1. Belief; faith; fidelity.
Bid her alightShak.
And hertroth plight.
2. Truth; verity; veracity; as, by my troth. Shak.
In troth, thou art able to instruct gray hairs.Addison.
(Troth"less), a. Faitless; false; treacherous.
Thrall to the faithless waves and trothless sky.Fairfax.
(Troth"plight`) v. t. To betroth. [Obs.]
(Troth"plight`), a. Betrothed; espoused; affianced. [Obs.] Shak.
(Troth"plight`), n. The act of betrothing, or plighting faith; betrothing. [Obs.] Shak.
(Troth"plight`ed), a. Having fidelity pledged.
1. One that trots; especially, a horse trained to be driven in trotting matches.
2. The foot of an animal, especially that of a sheep; also, humorously, the human foot.
(Trot"toir) n. [F., from trotter to trot. See Trot.] Footpath; pavement; sidewalk.
Headless bodies trailed along the trottoirs.Froude.
(Trou"ba*dour`) n. [F. troubadour, fr. Pr. trobador, (assumed) LL. tropator a singer, tropare
to sing, fr. tropus a kind of singing, a melody, song, L. tropus a trope, a song, Gr. a turn, way, manner,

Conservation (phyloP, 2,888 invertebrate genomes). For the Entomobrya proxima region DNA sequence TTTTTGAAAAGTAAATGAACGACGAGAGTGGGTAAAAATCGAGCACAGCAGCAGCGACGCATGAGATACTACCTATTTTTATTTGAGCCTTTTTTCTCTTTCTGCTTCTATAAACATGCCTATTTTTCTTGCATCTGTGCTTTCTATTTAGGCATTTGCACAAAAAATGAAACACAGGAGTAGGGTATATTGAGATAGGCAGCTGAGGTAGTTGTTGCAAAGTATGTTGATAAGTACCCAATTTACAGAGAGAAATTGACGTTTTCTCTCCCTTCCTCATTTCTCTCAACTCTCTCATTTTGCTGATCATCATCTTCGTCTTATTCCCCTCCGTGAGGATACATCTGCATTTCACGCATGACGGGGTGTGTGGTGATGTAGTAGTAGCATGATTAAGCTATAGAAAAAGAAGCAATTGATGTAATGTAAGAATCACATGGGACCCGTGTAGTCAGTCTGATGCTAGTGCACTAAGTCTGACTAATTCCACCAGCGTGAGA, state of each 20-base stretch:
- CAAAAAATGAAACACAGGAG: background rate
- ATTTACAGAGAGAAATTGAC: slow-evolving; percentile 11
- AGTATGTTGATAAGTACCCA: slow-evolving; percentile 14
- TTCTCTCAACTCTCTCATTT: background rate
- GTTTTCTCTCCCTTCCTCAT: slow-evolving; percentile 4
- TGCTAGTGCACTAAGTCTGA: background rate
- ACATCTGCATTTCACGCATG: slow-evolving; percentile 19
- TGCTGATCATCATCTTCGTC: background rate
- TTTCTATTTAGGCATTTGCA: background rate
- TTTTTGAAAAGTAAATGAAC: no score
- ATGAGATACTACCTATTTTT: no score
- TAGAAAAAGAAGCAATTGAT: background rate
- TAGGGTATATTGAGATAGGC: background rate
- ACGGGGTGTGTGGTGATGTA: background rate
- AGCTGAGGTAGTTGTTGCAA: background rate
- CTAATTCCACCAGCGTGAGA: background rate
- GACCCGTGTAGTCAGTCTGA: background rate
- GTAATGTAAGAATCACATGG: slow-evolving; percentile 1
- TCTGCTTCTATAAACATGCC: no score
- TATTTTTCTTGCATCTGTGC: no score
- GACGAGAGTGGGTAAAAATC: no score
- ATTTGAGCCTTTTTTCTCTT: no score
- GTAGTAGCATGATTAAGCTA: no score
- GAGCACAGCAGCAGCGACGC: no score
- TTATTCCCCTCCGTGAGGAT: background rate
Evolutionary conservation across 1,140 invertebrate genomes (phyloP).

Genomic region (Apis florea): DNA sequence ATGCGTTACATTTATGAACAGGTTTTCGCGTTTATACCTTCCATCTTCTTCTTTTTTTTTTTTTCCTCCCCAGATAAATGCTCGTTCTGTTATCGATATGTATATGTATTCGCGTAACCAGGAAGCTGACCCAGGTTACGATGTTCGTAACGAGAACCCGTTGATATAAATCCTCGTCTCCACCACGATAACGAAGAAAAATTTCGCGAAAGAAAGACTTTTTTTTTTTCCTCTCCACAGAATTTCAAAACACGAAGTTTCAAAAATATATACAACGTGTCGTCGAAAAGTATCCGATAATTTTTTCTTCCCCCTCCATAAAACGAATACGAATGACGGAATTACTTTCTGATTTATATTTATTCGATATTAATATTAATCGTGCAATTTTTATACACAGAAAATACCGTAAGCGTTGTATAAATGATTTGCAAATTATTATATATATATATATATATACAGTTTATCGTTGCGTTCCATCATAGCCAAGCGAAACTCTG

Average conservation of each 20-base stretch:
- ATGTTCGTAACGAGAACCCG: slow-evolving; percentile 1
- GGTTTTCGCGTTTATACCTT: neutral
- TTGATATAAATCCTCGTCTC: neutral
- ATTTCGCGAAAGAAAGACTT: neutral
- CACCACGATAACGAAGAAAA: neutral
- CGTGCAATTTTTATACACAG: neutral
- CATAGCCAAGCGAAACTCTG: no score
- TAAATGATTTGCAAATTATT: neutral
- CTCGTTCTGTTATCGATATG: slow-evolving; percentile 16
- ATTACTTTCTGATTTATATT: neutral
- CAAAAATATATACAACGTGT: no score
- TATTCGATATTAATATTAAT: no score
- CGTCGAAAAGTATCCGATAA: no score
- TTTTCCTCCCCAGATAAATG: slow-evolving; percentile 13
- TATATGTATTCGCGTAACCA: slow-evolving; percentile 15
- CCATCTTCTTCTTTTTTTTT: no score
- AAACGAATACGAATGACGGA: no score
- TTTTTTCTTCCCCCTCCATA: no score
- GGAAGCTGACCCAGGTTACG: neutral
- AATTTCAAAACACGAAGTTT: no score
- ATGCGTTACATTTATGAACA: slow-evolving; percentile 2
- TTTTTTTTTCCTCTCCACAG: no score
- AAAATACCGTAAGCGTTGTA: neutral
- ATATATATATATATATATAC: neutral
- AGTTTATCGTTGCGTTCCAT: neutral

particular mode in music, a trope. See Trope, and cf. Trouvre.] One of a school of poets who flourished
from the eleventh to the thirteenth century, principally in Provence, in the south of France, and also in
the north of Italy. They invented, and especially cultivated, a kind of lyrical poetry characterized by intricacy
of meter and rhyme, and usually of a romantic, amatory strain.
(Trou"bla*ble) a. Causing trouble; troublesome. [Obs.] "troublable ire." Chaucer.
(Trou"ble) v. t. [imp. & p. p. Troubled ; p. pr. & vb. n. Troubling.] [F. troubler, OF. trobler,
trubler, tourbler,fr. (assumed) LL. turbulare, L. turbare to disorderly group, a little crowd; both from
turba a disorder, tumult, crowd; akin to Gr. and perhaps to E. thorp; cf. Skr. tvar, tur,o hasten. Cf.
1. To put into confused motion; to disturb; to agitate.
An angel went down at a certain season into the pool, and troubled the water.John v. 4.
God looking forth will trouble all his host.Milton.